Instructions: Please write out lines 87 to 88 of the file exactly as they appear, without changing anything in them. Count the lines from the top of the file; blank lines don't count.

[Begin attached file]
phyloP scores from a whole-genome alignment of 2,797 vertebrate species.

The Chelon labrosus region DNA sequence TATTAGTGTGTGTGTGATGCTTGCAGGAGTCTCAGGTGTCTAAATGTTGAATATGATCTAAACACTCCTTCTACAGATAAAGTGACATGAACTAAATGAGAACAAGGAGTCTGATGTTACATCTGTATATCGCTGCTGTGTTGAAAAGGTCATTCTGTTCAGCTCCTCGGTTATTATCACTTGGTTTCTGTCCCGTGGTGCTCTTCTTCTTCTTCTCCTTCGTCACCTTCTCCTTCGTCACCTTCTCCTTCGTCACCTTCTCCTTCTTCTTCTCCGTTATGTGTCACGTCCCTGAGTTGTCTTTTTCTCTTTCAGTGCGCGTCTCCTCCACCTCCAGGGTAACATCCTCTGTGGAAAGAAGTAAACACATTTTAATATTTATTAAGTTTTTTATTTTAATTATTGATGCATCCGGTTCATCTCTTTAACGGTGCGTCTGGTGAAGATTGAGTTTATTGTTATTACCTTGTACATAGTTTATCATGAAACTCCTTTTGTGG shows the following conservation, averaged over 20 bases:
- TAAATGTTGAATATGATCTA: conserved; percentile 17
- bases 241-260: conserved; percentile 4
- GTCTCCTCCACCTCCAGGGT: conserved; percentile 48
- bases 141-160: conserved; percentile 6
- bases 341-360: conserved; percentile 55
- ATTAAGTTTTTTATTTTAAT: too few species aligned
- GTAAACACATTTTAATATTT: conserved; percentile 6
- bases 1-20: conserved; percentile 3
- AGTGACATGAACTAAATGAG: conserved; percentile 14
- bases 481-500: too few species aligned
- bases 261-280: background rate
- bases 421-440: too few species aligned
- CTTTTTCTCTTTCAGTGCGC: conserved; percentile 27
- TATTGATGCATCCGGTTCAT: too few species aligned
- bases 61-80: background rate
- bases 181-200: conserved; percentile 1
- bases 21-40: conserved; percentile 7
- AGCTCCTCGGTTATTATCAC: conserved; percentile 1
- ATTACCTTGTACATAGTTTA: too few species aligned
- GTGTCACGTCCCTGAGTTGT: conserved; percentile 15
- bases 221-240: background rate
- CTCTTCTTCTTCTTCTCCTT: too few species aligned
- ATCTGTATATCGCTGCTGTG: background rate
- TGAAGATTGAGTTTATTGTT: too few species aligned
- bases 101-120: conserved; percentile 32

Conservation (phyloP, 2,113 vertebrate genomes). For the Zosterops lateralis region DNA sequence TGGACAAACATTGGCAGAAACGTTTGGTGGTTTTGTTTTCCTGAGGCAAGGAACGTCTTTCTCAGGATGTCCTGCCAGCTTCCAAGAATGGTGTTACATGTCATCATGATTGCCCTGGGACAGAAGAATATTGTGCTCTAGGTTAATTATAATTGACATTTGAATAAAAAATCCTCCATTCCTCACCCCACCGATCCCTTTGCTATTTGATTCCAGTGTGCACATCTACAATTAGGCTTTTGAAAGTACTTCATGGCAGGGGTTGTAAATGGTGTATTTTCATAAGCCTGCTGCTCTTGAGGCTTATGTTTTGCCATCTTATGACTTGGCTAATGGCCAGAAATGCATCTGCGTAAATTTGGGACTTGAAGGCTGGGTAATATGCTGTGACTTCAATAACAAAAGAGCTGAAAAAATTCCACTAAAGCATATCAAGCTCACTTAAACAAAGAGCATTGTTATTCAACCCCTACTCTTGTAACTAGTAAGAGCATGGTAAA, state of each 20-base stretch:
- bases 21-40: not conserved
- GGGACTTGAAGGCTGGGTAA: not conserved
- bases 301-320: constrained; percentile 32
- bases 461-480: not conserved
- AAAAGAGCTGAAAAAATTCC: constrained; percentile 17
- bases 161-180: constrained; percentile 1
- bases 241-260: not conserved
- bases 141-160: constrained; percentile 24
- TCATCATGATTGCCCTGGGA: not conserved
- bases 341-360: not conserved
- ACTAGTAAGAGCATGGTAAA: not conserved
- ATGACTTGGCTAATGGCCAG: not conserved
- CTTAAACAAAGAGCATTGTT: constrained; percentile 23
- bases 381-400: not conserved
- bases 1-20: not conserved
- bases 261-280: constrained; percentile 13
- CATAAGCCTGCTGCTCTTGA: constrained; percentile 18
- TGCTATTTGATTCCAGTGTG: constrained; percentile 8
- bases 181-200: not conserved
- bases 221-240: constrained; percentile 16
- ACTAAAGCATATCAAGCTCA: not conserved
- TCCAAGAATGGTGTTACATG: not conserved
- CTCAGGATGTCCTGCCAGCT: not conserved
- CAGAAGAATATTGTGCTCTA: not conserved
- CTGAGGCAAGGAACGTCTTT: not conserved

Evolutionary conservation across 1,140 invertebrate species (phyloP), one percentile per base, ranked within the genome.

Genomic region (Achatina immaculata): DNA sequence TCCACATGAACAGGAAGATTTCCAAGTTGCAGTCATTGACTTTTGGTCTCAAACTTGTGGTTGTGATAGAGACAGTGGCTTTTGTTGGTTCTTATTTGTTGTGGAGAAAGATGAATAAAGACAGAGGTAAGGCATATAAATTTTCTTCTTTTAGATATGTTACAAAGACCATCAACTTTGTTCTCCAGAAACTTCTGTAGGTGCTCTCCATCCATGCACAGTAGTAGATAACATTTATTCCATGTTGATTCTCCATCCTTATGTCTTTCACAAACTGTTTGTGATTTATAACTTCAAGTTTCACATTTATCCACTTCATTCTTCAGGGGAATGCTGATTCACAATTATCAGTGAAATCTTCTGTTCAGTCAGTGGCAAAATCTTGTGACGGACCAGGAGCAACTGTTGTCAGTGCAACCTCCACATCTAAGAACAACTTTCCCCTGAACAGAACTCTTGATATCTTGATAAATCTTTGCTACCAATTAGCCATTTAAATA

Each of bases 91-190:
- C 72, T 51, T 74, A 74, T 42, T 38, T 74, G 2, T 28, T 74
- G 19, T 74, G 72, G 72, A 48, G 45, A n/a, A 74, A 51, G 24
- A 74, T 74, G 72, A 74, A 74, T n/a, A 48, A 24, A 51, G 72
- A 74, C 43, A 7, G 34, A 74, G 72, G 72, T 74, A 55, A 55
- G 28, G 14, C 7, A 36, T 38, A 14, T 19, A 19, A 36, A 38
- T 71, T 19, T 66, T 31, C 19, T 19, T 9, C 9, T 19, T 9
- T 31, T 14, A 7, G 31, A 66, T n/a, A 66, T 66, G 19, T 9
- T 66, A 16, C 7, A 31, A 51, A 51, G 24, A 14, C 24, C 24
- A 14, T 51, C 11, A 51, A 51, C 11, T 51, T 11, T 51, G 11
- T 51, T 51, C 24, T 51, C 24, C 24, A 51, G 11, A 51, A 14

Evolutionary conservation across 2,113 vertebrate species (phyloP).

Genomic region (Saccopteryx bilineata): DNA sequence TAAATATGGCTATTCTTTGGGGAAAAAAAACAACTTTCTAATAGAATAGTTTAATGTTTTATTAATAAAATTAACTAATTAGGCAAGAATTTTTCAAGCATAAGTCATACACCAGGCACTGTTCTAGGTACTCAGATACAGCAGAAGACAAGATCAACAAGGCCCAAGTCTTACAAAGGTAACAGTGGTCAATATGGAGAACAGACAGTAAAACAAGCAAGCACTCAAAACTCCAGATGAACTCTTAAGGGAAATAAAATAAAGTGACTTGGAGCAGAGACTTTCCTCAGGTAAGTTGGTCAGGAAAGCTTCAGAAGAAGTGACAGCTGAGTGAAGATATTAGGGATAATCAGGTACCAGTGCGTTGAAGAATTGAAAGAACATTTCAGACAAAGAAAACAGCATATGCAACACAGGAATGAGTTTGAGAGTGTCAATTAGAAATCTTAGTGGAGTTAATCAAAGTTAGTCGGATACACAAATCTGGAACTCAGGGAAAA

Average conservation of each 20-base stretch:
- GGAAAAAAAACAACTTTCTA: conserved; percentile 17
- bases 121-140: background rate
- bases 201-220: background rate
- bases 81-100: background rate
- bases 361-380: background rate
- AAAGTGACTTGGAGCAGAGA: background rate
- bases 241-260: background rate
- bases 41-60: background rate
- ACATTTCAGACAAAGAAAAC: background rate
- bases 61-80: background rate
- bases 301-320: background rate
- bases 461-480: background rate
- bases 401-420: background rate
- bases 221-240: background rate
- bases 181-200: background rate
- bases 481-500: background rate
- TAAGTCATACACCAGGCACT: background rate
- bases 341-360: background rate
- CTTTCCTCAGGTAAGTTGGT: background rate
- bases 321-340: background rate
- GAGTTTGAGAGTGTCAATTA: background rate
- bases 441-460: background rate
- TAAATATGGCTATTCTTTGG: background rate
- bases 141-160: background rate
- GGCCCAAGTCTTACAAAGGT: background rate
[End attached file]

- bases 341-360: background rate
- CTTTCCTCAGGTAAGTTGGT: background rate